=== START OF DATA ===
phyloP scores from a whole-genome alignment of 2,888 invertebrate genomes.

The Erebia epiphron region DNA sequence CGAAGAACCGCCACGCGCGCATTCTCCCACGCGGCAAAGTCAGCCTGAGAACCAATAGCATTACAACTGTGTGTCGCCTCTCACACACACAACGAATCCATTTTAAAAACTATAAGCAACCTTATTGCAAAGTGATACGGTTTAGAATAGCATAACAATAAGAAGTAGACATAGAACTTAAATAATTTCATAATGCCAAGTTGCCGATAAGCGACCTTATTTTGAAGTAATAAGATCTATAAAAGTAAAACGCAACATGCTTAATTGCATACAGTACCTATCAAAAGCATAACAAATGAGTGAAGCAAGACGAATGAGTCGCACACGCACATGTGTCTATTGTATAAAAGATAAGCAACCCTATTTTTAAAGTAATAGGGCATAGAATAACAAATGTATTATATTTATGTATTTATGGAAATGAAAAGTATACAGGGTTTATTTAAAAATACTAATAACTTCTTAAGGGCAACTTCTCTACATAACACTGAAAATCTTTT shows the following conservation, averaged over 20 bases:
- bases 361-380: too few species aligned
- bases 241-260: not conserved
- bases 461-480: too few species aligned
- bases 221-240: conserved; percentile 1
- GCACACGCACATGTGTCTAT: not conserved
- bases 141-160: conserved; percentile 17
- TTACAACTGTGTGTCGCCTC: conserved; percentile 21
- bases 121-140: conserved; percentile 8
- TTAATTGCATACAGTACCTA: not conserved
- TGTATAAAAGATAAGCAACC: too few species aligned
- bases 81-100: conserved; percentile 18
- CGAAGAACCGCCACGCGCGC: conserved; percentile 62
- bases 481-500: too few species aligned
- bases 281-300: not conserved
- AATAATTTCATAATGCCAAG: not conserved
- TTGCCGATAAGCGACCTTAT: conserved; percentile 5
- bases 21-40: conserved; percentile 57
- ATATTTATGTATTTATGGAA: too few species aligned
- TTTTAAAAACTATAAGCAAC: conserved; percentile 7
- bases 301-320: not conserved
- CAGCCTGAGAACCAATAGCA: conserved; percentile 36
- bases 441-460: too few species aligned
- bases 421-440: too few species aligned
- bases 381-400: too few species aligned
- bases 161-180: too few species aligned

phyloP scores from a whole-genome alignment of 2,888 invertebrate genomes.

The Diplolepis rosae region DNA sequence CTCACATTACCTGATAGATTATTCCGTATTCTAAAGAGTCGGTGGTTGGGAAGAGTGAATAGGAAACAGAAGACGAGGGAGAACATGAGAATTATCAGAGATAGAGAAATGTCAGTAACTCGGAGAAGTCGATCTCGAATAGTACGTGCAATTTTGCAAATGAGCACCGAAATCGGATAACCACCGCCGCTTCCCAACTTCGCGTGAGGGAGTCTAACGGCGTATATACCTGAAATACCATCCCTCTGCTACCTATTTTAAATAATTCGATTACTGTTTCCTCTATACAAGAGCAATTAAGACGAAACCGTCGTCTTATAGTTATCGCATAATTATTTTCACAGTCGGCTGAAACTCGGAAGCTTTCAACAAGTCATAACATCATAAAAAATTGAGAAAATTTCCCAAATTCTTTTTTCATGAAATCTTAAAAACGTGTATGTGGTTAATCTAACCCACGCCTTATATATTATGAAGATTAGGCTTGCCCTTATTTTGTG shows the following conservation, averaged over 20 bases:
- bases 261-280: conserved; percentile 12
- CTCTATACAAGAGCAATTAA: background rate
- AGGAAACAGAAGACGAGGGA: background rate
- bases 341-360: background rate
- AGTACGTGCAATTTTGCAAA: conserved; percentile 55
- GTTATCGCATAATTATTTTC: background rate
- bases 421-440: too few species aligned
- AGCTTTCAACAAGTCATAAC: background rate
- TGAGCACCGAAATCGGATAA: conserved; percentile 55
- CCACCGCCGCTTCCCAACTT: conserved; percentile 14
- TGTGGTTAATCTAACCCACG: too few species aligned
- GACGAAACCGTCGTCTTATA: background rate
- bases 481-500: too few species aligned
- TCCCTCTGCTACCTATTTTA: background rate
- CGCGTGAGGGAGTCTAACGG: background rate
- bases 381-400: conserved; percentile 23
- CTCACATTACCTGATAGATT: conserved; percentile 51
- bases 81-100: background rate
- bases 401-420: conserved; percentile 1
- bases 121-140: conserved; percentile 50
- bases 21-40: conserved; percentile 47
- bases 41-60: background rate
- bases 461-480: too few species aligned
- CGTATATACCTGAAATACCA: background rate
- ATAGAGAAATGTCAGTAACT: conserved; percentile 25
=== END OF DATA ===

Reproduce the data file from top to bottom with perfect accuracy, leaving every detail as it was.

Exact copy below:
phyloP scores from a whole-genome alignment of 2,888 invertebrate genomes.

The Erebia epiphron region DNA sequence CGAAGAACCGCCACGCGCGCATTCTCCCACGCGGCAAAGTCAGCCTGAGAACCAATAGCATTACAACTGTGTGTCGCCTCTCACACACACAACGAATCCATTTTAAAAACTATAAGCAACCTTATTGCAAAGTGATACGGTTTAGAATAGCATAACAATAAGAAGTAGACATAGAACTTAAATAATTTCATAATGCCAAGTTGCCGATAAGCGACCTTATTTTGAAGTAATAAGATCTATAAAAGTAAAACGCAACATGCTTAATTGCATACAGTACCTATCAAAAGCATAACAAATGAGTGAAGCAAGACGAATGAGTCGCACACGCACATGTGTCTATTGTATAAAAGATAAGCAACCCTATTTTTAAAGTAATAGGGCATAGAATAACAAATGTATTATATTTATGTATTTATGGAAATGAAAAGTATACAGGGTTTATTTAAAAATACTAATAACTTCTTAAGGGCAACTTCTCTACATAACACTGAAAATCTTTT shows the following conservation, averaged over 20 bases:
- bases 361-380: too few species aligned
- bases 241-260: not conserved
- bases 461-480: too few species aligned
- bases 221-240: conserved; percentile 1
- GCACACGCACATGTGTCTAT: not conserved
- bases 141-160: conserved; percentile 17
- TTACAACTGTGTGTCGCCTC: conserved; percentile 21
- bases 121-140: conserved; percentile 8
- TTAATTGCATACAGTACCTA: not conserved
- TGTATAAAAGATAAGCAACC: too few species aligned
- bases 81-100: conserved; percentile 18
- CGAAGAACCGCCACGCGCGC: conserved; percentile 62
- bases 481-500: too few species aligned
- bases 281-300: not conserved
- AATAATTTCATAATGCCAAG: not conserved
- TTGCCGATAAGCGACCTTAT: conserved; percentile 5
- bases 21-40: conserved; percentile 57
- ATATTTATGTATTTATGGAA: too few species aligned
- TTTTAAAAACTATAAGCAAC: conserved; percentile 7
- bases 301-320: not conserved
- CAGCCTGAGAACCAATAGCA: conserved; percentile 36
- bases 441-460: too few species aligned
- bases 421-440: too few species aligned
- bases 381-400: too few species aligned
- bases 161-180: too few species aligned

phyloP scores from a whole-genome alignment of 2,888 invertebrate genomes.

The Diplolepis rosae region DNA sequence CTCACATTACCTGATAGATTATTCCGTATTCTAAAGAGTCGGTGGTTGGGAAGAGTGAATAGGAAACAGAAGACGAGGGAGAACATGAGAATTATCAGAGATAGAGAAATGTCAGTAACTCGGAGAAGTCGATCTCGAATAGTACGTGCAATTTTGCAAATGAGCACCGAAATCGGATAACCACCGCCGCTTCCCAACTTCGCGTGAGGGAGTCTAACGGCGTATATACCTGAAATACCATCCCTCTGCTACCTATTTTAAATAATTCGATTACTGTTTCCTCTATACAAGAGCAATTAAGACGAAACCGTCGTCTTATAGTTATCGCATAATTATTTTCACAGTCGGCTGAAACTCGGAAGCTTTCAACAAGTCATAACATCATAAAAAATTGAGAAAATTTCCCAAATTCTTTTTTCATGAAATCTTAAAAACGTGTATGTGGTTAATCTAACCCACGCCTTATATATTATGAAGATTAGGCTTGCCCTTATTTTGTG shows the following conservation, averaged over 20 bases:
- bases 261-280: conserved; percentile 12
- CTCTATACAAGAGCAATTAA: background rate
- AGGAAACAGAAGACGAGGGA: background rate
- bases 341-360: background rate
- AGTACGTGCAATTTTGCAAA: conserved; percentile 55
- GTTATCGCATAATTATTTTC: background rate
- bases 421-440: too few species aligned
- AGCTTTCAACAAGTCATAAC: background rate
- TGAGCACCGAAATCGGATAA: conserved; percentile 55
- CCACCGCCGCTTCCCAACTT: conserved; percentile 14
- TGTGGTTAATCTAACCCACG: too few species aligned
- GACGAAACCGTCGTCTTATA: background rate
- bases 481-500: too few species aligned
- TCCCTCTGCTACCTATTTTA: background rate
- CGCGTGAGGGAGTCTAACGG: background rate
- bases 381-400: conserved; percentile 23
- CTCACATTACCTGATAGATT: conserved; percentile 51
- bases 81-100: background rate
- bases 401-420: conserved; percentile 1
- bases 121-140: conserved; percentile 50
- bases 21-40: conserved; percentile 47
- bases 41-60: background rate
- bases 461-480: too few species aligned
- CGTATATACCTGAAATACCA: background rate
- ATAGAGAAATGTCAGTAACT: conserved; percentile 25